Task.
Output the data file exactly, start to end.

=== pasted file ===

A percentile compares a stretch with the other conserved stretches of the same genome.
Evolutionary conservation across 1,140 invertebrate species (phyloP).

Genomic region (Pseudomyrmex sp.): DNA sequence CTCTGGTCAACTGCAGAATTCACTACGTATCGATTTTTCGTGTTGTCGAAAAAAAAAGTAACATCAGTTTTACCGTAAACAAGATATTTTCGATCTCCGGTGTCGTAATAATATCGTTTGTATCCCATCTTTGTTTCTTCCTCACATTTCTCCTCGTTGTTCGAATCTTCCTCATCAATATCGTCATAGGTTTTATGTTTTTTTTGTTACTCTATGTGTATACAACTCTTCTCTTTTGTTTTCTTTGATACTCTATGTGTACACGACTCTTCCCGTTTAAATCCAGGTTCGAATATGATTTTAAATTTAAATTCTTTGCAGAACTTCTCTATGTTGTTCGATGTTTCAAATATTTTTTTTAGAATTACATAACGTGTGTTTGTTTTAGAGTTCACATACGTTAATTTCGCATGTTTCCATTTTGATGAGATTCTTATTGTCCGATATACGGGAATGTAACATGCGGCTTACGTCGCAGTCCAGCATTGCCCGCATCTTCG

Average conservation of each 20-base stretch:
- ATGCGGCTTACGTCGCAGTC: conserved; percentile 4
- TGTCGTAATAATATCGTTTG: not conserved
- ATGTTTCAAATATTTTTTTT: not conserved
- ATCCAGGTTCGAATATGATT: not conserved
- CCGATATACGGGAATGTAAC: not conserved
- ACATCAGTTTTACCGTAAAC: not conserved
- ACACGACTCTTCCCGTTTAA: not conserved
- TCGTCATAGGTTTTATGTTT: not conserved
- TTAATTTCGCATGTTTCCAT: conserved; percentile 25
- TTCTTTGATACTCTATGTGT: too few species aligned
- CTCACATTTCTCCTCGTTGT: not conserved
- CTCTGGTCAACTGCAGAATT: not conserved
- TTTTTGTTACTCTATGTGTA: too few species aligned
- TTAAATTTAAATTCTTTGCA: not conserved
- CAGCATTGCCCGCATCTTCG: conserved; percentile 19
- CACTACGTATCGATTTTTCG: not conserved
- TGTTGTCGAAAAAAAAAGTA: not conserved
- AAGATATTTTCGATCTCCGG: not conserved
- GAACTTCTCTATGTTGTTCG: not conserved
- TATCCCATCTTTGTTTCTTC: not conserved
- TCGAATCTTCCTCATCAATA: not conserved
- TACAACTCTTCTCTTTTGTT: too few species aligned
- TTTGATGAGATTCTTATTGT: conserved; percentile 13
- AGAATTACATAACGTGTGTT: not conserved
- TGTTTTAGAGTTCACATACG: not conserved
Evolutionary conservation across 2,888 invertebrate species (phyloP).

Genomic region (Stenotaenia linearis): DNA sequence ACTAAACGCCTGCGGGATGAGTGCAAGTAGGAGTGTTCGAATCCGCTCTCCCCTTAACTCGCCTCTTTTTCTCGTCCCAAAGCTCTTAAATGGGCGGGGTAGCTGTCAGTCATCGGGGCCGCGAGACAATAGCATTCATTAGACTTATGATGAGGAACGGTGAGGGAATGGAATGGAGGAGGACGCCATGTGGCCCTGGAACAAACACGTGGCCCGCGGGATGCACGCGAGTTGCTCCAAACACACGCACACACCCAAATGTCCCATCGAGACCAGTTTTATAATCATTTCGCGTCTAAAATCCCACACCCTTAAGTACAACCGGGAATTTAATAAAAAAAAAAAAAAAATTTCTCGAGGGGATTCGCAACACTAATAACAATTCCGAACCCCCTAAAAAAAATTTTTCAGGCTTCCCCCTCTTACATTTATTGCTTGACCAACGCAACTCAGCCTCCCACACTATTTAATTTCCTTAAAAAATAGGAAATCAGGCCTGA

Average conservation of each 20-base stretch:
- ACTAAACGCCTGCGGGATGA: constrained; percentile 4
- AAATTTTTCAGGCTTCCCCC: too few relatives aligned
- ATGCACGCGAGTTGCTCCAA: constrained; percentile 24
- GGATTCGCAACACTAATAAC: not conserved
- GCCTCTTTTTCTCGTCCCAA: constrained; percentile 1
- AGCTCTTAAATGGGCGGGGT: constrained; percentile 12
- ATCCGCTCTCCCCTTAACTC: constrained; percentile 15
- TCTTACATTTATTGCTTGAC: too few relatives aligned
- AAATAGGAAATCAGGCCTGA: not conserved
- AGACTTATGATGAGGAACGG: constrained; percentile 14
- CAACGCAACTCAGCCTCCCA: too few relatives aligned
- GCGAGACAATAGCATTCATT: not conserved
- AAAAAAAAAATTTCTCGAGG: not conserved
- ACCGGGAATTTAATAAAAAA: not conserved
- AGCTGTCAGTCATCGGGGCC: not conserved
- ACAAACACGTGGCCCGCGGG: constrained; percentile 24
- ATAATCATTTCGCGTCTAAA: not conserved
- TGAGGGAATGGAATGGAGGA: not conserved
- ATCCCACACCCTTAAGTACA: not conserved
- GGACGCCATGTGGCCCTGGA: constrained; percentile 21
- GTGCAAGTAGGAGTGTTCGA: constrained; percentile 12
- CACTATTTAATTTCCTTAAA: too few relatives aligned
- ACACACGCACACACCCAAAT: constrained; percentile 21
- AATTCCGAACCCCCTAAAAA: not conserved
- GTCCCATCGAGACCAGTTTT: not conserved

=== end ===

A percentile compares a stretch with the other conserved stretches of the same genome.
Evolutionary conservation across 1,140 invertebrate species (phyloP).

Genomic region (Pseudomyrmex sp.): DNA sequence CTCTGGTCAACTGCAGAATTCACTACGTATCGATTTTTCGTGTTGTCGAAAAAAAAAGTAACATCAGTTTTACCGTAAACAAGATATTTTCGATCTCCGGTGTCGTAATAATATCGTTTGTATCCCATCTTTGTTTCTTCCTCACATTTCTCCTCGTTGTTCGAATCTTCCTCATCAATATCGTCATAGGTTTTATGTTTTTTTTGTTACTCTATGTGTATACAACTCTTCTCTTTTGTTTTCTTTGATACTCTATGTGTACACGACTCTTCCCGTTTAAATCCAGGTTCGAATATGATTTTAAATTTAAATTCTTTGCAGAACTTCTCTATGTTGTTCGATGTTTCAAATATTTTTTTTAGAATTACATAACGTGTGTTTGTTTTAGAGTTCACATACGTTAATTTCGCATGTTTCCATTTTGATGAGATTCTTATTGTCCGATATACGGGAATGTAACATGCGGCTTACGTCGCAGTCCAGCATTGCCCGCATCTTCG

Average conservation of each 20-base stretch:
- ATGCGGCTTACGTCGCAGTC: conserved; percentile 4
- TGTCGTAATAATATCGTTTG: not conserved
- ATGTTTCAAATATTTTTTTT: not conserved
- ATCCAGGTTCGAATATGATT: not conserved
- CCGATATACGGGAATGTAAC: not conserved
- ACATCAGTTTTACCGTAAAC: not conserved
- ACACGACTCTTCCCGTTTAA: not conserved
- TCGTCATAGGTTTTATGTTT: not conserved
- TTAATTTCGCATGTTTCCAT: conserved; percentile 25
- TTCTTTGATACTCTATGTGT: too few species aligned
- CTCACATTTCTCCTCGTTGT: not conserved
- CTCTGGTCAACTGCAGAATT: not conserved
- TTTTTGTTACTCTATGTGTA: too few species aligned
- TTAAATTTAAATTCTTTGCA: not conserved
- CAGCATTGCCCGCATCTTCG: conserved; percentile 19
- CACTACGTATCGATTTTTCG: not conserved
- TGTTGTCGAAAAAAAAAGTA: not conserved
- AAGATATTTTCGATCTCCGG: not conserved
- GAACTTCTCTATGTTGTTCG: not conserved
- TATCCCATCTTTGTTTCTTC: not conserved
- TCGAATCTTCCTCATCAATA: not conserved
- TACAACTCTTCTCTTTTGTT: too few species aligned
- TTTGATGAGATTCTTATTGT: conserved; percentile 13
- AGAATTACATAACGTGTGTT: not conserved
- TGTTTTAGAGTTCACATACG: not conserved
Evolutionary conservation across 2,888 invertebrate species (phyloP).

Genomic region (Stenotaenia linearis): DNA sequence ACTAAACGCCTGCGGGATGAGTGCAAGTAGGAGTGTTCGAATCCGCTCTCCCCTTAACTCGCCTCTTTTTCTCGTCCCAAAGCTCTTAAATGGGCGGGGTAGCTGTCAGTCATCGGGGCCGCGAGACAATAGCATTCATTAGACTTATGATGAGGAACGGTGAGGGAATGGAATGGAGGAGGACGCCATGTGGCCCTGGAACAAACACGTGGCCCGCGGGATGCACGCGAGTTGCTCCAAACACACGCACACACCCAAATGTCCCATCGAGACCAGTTTTATAATCATTTCGCGTCTAAAATCCCACACCCTTAAGTACAACCGGGAATTTAATAAAAAAAAAAAAAAAATTTCTCGAGGGGATTCGCAACACTAATAACAATTCCGAACCCCCTAAAAAAAATTTTTCAGGCTTCCCCCTCTTACATTTATTGCTTGACCAACGCAACTCAGCCTCCCACACTATTTAATTTCCTTAAAAAATAGGAAATCAGGCCTGA

Average conservation of each 20-base stretch:
- ACTAAACGCCTGCGGGATGA: constrained; percentile 4
- AAATTTTTCAGGCTTCCCCC: too few relatives aligned
- ATGCACGCGAGTTGCTCCAA: constrained; percentile 24
- GGATTCGCAACACTAATAAC: not conserved
- GCCTCTTTTTCTCGTCCCAA: constrained; percentile 1
- AGCTCTTAAATGGGCGGGGT: constrained; percentile 12
- ATCCGCTCTCCCCTTAACTC: constrained; percentile 15
- TCTTACATTTATTGCTTGAC: too few relatives aligned
- AAATAGGAAATCAGGCCTGA: not conserved
- AGACTTATGATGAGGAACGG: constrained; percentile 14
- CAACGCAACTCAGCCTCCCA: too few relatives aligned
- GCGAGACAATAGCATTCATT: not conserved
- AAAAAAAAAATTTCTCGAGG: not conserved
- ACCGGGAATTTAATAAAAAA: not conserved
- AGCTGTCAGTCATCGGGGCC: not conserved
- ACAAACACGTGGCCCGCGGG: constrained; percentile 24
- ATAATCATTTCGCGTCTAAA: not conserved
- TGAGGGAATGGAATGGAGGA: not conserved
- ATCCCACACCCTTAAGTACA: not conserved
- GGACGCCATGTGGCCCTGGA: constrained; percentile 21
- GTGCAAGTAGGAGTGTTCGA: constrained; percentile 12
- CACTATTTAATTTCCTTAAA: too few relatives aligned
- ACACACGCACACACCCAAAT: constrained; percentile 21
- AATTCCGAACCCCCTAAAAA: not conserved
- GTCCCATCGAGACCAGTTTT: not conserved